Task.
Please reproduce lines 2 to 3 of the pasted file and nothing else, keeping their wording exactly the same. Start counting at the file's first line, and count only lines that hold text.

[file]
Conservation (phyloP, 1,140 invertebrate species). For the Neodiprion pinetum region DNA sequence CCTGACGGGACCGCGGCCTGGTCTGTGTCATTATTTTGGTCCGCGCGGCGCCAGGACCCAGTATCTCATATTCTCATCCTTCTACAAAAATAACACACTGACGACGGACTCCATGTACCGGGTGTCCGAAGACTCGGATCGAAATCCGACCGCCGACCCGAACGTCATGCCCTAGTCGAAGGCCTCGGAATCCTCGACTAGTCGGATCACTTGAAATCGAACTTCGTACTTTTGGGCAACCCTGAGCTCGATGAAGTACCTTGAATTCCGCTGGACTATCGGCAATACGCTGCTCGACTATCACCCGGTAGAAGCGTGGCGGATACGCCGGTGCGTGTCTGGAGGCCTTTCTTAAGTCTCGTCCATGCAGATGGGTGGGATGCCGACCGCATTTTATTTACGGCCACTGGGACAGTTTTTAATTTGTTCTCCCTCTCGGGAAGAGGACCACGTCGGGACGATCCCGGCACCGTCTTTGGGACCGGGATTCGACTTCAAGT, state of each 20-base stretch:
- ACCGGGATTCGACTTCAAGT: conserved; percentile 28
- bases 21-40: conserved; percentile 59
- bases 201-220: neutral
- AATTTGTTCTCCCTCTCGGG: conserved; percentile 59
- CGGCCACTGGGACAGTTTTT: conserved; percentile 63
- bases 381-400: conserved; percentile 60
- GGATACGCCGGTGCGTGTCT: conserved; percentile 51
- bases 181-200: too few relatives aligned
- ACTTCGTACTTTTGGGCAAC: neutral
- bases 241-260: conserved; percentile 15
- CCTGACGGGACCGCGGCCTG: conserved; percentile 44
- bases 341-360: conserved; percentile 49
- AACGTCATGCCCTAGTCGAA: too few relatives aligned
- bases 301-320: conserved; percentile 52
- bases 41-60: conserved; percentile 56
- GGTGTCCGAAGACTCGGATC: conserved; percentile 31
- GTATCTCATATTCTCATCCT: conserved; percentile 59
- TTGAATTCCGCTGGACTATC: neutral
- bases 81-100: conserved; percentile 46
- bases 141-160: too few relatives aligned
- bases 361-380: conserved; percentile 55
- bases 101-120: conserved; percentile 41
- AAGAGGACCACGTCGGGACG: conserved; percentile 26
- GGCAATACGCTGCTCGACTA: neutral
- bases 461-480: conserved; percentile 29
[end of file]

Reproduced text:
- ACCGGGATTCGACTTCAAGT: conserved; percentile 28
- bases 21-40: conserved; percentile 59